Ahead of Giving Tuesday, the 'Friends' star's family exclusively tells PEOPLE that they hope to help others suffering from addiction through the late star's foundation
Matthew Perry's legacy is living on.
The Matthew Perry Foundation launched on Nov. 3, with the goal of "identifying addiction as a disease, addressing the complex of stigmas that prevents individuals from seeking and accessing care, and fiercely advocating for better and more equitable treatment."
Ahead of Giving Tuesday, Perry’s family tells PEOPLE that the foundation is one crucial way they are paying tribute to the late actor, who was open about his own struggle with addiction throughout his lifetime before he died at age 54 on Oct. 28, and they are hopeful others might do the same.
“It is important to us, as a family, to honor Matthew’s legacy,” Perry’s family said. “The potential that the Matthew Perry Foundation has to help those suffering from this disease is something we are proud to bring to the world.”
Perry's stepfather, Dateline journalist Keith Morrison, also encouraged fans to donate to the foundation on Monday evening.
"This is not the sort of thing I commonly do, this pitch. But this year is different," he wrote in a message on X, formerly known as Twitter. "And tomorrow is Giving Tuesday. Do what you can; he would have been grateful. https://matthewperryfoundation.org"
In the wake of his death, Perry's loved ones brought that goal to fruition in his honor. The foundation's website currently features a black-and-white photo of the late actor alongside an inspiring quote about his desire to help others.
"When I die, I don't want 'Friends' to be the first thing that's mentioned — I want helping others to be the first thing that's mentioned. And I'm going to live the rest of my life proving that," a quote from his November 2022 appearance on the Q With Tom Power podcast reads next to the image. "Addiction is far too powerful for anyone to defeat alone. But together, one day at a time, we can beat it down."
Throughout his lifetime, Perry was open about his own struggle with addiction.
In a 2013 PEOPLE cover story, Perry opened up about his abuse of alcohol and Vicodin, which a doctor had prescribed him after a 1997 jet ski accident. “I had a big problem with alcohol and pills and I couldn’t stop,” he said. “Eventually things got so bad that I couldn’t hide it, and then everybody knew.”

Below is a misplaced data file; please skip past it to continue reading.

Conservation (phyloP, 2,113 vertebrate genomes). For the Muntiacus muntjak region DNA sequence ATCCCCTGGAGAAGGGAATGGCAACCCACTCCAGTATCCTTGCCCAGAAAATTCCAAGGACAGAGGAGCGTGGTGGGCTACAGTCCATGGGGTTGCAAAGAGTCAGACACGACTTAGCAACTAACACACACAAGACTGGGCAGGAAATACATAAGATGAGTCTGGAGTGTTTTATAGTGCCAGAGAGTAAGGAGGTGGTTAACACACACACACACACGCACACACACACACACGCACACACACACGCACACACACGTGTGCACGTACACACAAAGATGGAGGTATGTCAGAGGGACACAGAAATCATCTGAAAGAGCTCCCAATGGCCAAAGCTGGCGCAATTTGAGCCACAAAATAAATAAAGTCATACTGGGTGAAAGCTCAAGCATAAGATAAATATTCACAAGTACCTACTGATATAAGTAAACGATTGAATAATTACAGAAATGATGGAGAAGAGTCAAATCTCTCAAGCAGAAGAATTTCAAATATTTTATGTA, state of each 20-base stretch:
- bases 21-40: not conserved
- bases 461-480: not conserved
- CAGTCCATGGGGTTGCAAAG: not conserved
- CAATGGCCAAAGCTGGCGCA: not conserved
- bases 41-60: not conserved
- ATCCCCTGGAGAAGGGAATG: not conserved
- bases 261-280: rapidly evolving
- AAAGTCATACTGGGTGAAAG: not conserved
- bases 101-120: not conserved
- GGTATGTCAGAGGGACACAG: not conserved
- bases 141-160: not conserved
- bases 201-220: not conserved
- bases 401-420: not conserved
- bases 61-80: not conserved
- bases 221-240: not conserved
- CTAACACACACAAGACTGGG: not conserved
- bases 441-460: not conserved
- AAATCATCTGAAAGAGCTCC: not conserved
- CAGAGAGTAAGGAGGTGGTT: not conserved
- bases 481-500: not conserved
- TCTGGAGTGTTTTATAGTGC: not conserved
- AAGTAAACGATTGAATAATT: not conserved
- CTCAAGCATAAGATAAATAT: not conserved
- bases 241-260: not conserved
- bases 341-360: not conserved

Two years later, in 2015, Perry was honored for his advocacy by the treatment center Phoenix House, telling The Hollywood Reporter, “You can’t have a drug problem for 30 years and then expect to have it be solved in 28 days.”
Ahead of the release of his memoir Friends, Lovers and the Big Terrible Thing last year, Perry further detailed his own struggles and revealed that he almost died at 49 due to his escalating drug addiction. He said he spent two weeks in a coma fighting for his life, followed by a five-month hospital stay and a year using a colostomy bag, after his colon burst from opioid overuse.
Perry was found dead at his Los Angeles-area home on Oct. 28 and was laid to rest on Nov. 3 at Forest Lawn Memorial Park in Los Angeles. All five of his Friends costars — Jennifer Aniston, Courteney Cox, Lisa Kudrow, Matt LeBlanc and David Schwimmer — were in attendance for the private service.
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The Los Angeles County Medical Examiner's Office confirmed to PEOPLE that an autopsy has been completed and results are pending a toxicology report. However, an online record has the status of the actor's cause of death currently listed as "deferred" since it's "pending additional investigation."
The late actor's family released a statement to PEOPLE following his death, saying, "We are heartbroken by the tragic loss of our beloved son and brother. Matthew brought so much joy to the world, both as an actor and a friend. You all meant so much to him and we appreciate the tremendous outpouring of love."
If you or someone you know is struggling with substance abuse, please contact the SAMHSA helpline at 1-800-662-HELP.
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